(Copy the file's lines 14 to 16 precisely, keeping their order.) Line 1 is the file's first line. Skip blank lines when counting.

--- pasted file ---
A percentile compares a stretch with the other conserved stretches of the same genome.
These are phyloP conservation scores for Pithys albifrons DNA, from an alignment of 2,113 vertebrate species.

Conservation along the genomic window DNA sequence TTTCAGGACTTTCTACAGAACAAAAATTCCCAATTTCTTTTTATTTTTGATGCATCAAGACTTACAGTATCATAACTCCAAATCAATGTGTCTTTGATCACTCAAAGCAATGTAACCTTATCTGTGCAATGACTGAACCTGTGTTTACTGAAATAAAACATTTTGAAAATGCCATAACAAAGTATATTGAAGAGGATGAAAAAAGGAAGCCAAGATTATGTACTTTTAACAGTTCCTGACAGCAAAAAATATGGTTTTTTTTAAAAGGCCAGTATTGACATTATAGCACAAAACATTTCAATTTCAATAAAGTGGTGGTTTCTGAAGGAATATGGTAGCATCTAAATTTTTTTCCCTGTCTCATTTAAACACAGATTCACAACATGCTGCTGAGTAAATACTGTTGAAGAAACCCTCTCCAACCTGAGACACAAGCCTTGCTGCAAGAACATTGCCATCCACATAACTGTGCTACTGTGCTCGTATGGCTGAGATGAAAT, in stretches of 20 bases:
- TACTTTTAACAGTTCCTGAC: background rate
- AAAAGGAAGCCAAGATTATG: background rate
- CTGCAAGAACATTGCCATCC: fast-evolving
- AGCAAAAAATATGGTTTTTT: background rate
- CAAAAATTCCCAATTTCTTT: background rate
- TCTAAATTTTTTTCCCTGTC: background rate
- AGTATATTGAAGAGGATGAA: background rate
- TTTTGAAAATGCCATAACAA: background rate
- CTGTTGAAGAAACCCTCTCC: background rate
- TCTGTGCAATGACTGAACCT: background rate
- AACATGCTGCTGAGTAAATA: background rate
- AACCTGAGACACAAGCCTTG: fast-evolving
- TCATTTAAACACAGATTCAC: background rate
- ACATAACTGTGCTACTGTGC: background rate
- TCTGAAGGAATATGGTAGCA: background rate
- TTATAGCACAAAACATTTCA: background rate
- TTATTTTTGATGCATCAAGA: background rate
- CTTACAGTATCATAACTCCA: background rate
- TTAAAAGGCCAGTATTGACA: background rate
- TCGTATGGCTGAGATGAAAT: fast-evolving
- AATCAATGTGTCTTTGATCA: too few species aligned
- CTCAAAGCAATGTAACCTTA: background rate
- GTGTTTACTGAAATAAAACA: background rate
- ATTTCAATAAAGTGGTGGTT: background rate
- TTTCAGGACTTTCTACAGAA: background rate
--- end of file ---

- AACATGCTGCTGAGTAAATA: background rate
- AACCTGAGACACAAGCCTTG: fast-evolving
- TCATTTAAACACAGATTCAC: background rate